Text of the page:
Javascript Debugger

1 minute read

TIL of two ways to work debug statements into javascript code.

I always knew that you could open the sources tab in your browser’s dev tools, and add a breakpoint by clicking on the line you want to break on, then refreshing the page. What I didn’t realize, though, was that you could add breakpoints in your code manually with the debugger statement.

Debugger statement

Apparently this has been around since at least 2012 (that was the earliest blog post I could find that referenced it) but I just learned about it recently.

By adding a debugger statement to your code, your script will pause at exactly that point when it is initially loaded in the browser.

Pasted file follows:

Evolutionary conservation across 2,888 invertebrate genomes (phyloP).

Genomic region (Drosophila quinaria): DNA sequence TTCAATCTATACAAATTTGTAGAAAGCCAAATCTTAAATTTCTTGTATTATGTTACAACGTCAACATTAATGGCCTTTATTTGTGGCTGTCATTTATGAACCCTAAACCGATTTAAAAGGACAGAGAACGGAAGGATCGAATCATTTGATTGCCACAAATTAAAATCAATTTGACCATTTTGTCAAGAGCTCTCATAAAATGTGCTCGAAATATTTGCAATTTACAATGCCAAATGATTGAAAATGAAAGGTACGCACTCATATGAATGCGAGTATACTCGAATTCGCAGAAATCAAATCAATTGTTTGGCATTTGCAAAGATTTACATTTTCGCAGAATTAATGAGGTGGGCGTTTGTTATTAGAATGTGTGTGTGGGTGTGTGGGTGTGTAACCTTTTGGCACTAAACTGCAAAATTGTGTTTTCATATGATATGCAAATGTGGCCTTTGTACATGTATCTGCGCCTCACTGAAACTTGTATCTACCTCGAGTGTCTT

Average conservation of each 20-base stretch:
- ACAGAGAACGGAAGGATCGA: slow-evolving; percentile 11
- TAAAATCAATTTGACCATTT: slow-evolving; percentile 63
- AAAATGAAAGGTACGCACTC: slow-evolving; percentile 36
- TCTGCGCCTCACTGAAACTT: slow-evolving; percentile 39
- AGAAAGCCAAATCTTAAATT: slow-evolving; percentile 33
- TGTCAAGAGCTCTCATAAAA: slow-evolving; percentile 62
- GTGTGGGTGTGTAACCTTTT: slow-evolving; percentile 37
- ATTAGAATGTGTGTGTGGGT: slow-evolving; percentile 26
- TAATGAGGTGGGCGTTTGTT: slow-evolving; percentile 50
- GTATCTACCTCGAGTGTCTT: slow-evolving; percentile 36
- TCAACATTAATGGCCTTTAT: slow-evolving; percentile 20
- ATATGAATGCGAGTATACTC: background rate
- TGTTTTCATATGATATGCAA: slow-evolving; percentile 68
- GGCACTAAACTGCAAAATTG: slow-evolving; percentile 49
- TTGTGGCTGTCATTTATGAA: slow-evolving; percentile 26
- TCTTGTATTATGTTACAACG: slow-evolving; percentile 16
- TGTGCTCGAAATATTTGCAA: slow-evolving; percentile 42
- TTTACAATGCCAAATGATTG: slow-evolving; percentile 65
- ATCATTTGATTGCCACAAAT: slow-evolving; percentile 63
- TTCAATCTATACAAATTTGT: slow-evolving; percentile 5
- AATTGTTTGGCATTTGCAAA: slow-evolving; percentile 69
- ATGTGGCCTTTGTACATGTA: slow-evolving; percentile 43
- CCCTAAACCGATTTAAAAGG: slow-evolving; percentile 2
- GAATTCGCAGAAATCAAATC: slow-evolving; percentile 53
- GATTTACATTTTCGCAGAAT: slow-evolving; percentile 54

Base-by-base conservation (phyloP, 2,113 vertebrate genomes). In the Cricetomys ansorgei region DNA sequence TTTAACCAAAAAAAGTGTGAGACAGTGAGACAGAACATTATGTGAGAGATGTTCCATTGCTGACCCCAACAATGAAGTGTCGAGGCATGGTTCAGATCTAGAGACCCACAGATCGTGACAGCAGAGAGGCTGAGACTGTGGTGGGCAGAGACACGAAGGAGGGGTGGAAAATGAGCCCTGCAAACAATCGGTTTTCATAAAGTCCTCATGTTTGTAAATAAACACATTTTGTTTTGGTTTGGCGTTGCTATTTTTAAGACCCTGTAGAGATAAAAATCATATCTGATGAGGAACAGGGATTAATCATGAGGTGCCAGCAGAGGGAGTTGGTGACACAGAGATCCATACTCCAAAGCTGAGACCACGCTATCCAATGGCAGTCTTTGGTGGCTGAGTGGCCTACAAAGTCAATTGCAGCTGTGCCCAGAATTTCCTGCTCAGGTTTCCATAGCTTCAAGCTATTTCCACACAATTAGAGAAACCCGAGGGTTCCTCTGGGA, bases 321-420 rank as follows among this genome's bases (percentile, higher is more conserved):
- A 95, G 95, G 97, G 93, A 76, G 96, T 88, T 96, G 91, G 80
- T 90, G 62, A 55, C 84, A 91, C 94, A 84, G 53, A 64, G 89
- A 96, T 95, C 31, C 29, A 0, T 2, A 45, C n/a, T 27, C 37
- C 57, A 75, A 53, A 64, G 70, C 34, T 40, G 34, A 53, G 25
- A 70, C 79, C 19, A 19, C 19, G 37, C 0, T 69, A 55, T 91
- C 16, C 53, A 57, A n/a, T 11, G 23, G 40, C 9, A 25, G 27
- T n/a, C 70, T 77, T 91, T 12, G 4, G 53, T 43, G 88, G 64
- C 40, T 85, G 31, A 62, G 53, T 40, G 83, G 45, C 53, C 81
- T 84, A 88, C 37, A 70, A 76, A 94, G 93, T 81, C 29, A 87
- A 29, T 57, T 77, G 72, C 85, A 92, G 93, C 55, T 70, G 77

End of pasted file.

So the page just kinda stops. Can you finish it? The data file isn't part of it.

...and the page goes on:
var name = 'Brian';
debugger; //script will pause here when executed in the browser.

function modifyName() {
  name = 'Alex';
}

modifyName();

This is a nice alternative to inserting breakpoints via the “sources” tab in the dev tools, since you can add debugger statements before initially loading the page.

Sometimes It Doesn’t Work?

I found when I was initially playing around with the debugger statement in my code, that sometimes it wouldn’t take effect.

I eventually found that for the debugger statement to pause execution of your script, you need to have your devTools open. Otherwise the browser will skip the debugger statement.

I guess this is a good thing, in case you accidentally leave a debugger statement in your code when you push to prod. Still, if using debuggers in your code, it is probably best to include some sort of linting rule or step in your code review process to confirm no debuggers are left in scripts before merging.

Leave a Comment